Is Diversification Worth It?

| August 10, 2010 | 0 Comments

How do you feel about adding pork belly futures to your portfolio?  How about Bolivian government bonds?  Hey, the investment experts are always telling us how important it is to diversify…

But is diversification even really worthwhile?

The short answer… it all depends on how you diversify.

First off, let’s talk about what diversification means.

Basically, diversification is mixing a variety of investments in a portfolio. The idea is different types of investments won’t all move the same direction at the same time.  It should result in a better average return with lower risk than any single investment.

You see, it’s all based on this statistics concept called correlation.

Correlation is simply a measure of how two investments move in relation to each other.  What does a tech company do when a financial company trades higher?  Does it go up, down, or do nothing?  Or take the bigger picture.  How do wheat futures move relative to treasury bonds?

I’m not going to bore you with the details of how correlation is calculated.  Suffice it to say, it’s a tedious process to do by hand.  (However, anyone can calculate correlations with a spreadsheet and a list of historical prices.)

But the calculation isn’t what’s important… it’s the result.

It doesn’t matter what investment products you’re comparing.  The result will always be a number between -1 and +1.

Let me explain…

Two investment products with a +1 correlation move exactly the same way.  Let’s say Ford (F) and General Motors (GM) have a correlation of +1.  If one moves up 5% in a day, so does the other.

A correlation of -1 is the exact opposite.  Using the previous example, if Ford goes up 5%, GM goes down 5% at the same time.

Finally, a 0 correlation shows there is no relationship between two investments.  In our example, the movement between Ford and GM on any given day is totally unrelated.

Generally, correlations will fall in between -1 and +1.  The closer the correlation is to +1, the more positively correlated investments are to each other.  And of course, the opposite is true with negative correlations.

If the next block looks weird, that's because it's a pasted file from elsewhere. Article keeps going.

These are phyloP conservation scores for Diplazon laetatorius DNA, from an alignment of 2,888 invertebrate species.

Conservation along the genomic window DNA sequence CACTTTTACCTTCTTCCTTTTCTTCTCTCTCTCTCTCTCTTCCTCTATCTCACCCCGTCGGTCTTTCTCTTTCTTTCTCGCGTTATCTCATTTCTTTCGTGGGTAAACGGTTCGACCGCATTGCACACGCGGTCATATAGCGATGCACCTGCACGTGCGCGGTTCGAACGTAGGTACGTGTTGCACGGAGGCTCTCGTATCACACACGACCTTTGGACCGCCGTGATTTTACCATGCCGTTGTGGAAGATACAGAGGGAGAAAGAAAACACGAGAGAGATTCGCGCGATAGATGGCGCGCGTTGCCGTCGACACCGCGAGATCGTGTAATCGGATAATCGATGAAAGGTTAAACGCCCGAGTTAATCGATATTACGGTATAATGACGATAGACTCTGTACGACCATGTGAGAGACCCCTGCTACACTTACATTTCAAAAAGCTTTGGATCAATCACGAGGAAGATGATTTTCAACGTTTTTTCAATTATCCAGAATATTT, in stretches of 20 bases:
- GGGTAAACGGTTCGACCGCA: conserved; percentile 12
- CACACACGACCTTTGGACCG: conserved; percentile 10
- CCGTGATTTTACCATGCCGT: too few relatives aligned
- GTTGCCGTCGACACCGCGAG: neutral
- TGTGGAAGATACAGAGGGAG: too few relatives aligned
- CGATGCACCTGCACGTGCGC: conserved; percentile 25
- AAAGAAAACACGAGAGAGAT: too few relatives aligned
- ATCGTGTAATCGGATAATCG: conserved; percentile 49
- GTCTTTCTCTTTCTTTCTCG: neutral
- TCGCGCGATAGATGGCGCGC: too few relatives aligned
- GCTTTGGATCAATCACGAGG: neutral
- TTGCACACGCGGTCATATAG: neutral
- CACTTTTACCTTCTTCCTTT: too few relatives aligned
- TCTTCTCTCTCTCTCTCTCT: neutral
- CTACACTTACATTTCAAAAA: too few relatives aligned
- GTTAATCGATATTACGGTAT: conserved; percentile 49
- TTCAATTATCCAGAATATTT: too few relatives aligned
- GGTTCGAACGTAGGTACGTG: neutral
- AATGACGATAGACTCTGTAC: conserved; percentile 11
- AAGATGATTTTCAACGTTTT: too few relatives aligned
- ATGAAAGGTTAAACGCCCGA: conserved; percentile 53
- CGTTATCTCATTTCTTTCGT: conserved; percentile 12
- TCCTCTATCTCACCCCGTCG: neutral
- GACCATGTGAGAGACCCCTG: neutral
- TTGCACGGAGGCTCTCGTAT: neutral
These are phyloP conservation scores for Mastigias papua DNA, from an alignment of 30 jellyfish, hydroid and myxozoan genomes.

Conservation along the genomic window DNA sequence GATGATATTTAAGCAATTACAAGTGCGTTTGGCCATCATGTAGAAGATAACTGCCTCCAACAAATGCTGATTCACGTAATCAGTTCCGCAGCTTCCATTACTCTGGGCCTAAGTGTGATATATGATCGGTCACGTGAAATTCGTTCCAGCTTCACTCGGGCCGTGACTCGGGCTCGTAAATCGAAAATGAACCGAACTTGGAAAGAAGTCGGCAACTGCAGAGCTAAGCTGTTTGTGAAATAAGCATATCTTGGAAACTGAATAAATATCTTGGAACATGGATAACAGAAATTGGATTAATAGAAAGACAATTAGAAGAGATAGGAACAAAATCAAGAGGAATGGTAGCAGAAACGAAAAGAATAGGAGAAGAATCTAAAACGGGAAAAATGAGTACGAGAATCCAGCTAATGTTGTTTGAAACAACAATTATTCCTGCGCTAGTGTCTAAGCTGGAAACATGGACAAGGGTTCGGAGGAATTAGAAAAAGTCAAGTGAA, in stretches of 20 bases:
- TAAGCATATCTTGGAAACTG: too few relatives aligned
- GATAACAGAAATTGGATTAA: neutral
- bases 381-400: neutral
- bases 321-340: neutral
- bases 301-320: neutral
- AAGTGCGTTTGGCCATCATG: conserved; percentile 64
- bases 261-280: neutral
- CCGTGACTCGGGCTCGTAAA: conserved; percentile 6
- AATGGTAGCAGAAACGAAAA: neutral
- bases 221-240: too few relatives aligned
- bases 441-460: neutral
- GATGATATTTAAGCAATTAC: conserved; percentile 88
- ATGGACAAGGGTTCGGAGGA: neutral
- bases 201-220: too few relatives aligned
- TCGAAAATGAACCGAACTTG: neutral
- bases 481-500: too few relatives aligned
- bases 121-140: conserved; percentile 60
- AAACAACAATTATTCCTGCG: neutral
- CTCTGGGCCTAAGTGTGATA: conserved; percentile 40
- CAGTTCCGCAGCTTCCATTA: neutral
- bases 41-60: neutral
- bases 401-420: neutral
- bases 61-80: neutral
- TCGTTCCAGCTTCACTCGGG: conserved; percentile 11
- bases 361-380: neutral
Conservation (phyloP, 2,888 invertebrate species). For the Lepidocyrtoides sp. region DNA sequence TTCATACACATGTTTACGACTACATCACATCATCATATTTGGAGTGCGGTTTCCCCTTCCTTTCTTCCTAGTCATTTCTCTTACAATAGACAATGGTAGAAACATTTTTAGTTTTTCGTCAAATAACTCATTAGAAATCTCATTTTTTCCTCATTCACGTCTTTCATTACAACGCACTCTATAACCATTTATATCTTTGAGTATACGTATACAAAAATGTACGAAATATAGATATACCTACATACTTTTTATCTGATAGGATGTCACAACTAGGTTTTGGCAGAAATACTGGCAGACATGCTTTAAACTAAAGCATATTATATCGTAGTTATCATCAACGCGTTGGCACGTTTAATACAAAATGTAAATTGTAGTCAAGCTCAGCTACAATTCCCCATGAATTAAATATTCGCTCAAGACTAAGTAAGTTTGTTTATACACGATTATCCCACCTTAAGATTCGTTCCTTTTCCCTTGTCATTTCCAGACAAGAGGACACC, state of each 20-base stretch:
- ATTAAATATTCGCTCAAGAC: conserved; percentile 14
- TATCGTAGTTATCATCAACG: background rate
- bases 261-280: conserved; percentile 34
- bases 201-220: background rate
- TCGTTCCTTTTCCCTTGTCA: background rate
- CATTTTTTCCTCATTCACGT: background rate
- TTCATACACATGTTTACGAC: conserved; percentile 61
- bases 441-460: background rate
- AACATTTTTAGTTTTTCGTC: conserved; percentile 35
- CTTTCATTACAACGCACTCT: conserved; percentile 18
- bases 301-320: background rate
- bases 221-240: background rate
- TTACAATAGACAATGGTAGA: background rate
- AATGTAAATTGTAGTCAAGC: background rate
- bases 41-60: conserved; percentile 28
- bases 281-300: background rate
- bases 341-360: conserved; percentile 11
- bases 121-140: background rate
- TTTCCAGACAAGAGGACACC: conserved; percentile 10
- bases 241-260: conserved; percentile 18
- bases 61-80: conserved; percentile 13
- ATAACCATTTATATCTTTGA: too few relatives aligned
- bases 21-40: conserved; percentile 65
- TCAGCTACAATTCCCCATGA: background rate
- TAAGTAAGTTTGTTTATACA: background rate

So why is correlation important to you?

The basic gist is to build a portfolio of investments which don’t have a correlation of +1.

You see, if the investments in your portfolio are positively correlated, they’ll all move the same direction at the same time.  That’s nice when everything is going up… but pretty awful on the way down.

In theory, you should be able to put together a portfolio which has close to a 0 correlation.  It’s supposed to be possible by mixing stocks, bonds, commodities, and real estate.

But here’s the thing…

In the recent market crisis, all investments correlated positively with each other.  In other words, everything went down together.

In reality, there isn’t a whole lot you can do when the market freefalls.

About now you’re probably wondering if diversification is even worth it. What’s the point if you can’t protect your downside?

There are a couple of different answers to this question…

First of all, over the long-run, diversified portfolios perform better than non-diversified ones.

Well diversified investments should be safer.  For example, a diversified portfolio may lose 25% in a bad market.  But, the non-diversified portfolio could lose 90%.

But here’s the key…

You need to diversify the right way.

In the past few years, you’re no longer seeing the benefits of diversification if you’re holding a bunch of equities… even if they’re all from different sectors.  And it’s not just sector differences.  Foreign versus domestic.  Small cap versus large cap.  None of it’s true diversification anymore.

Let me give you an example of why this isn’t an effective way to diversify…

The correlation between large cap companies and foreign equities is .93.  No joke.  You might as well put your money all in one company…

And real estate isn’t much better.  The correlation between real estate and large cap companies is currently a mind-boggling .84!

Don’t worry.  There are better ways to diversify.  And it’s pretty easy to do.

Not every asset class moves the same as equities.  Bonds are a reasonable way to diversify.  They only have a .27 correlation to large caps.  (Times have changed.  Bonds used to be negatively correlated to equities.  Don’t let your financial advisor tell you otherwise.  Though it’s a low number, bonds are still positively correlated to equities.)

Another idea, buy the CBOE Volatility Index (VIX).  The VIX has a -.65 correlation to large cap equities.  Remember, negative correlation means it moves the opposite of the large caps.  That’s an excellent way to diversify.

Simply stated, you can find effective ways to diversify your portfolio.  All you need to do is a little research.  Start by looking up correlations between different investment types.

The bottom line is it’s worthwhile to diversify.  Just make sure you do it the right way.

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Category: Stocks

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The Dynamic Wealth Report works with a number of staff writers and guest experts who specialize in everything from penny stocks to ETFs to options trading. These guest analysts post under the 'staff writer' moniker for ease of use.

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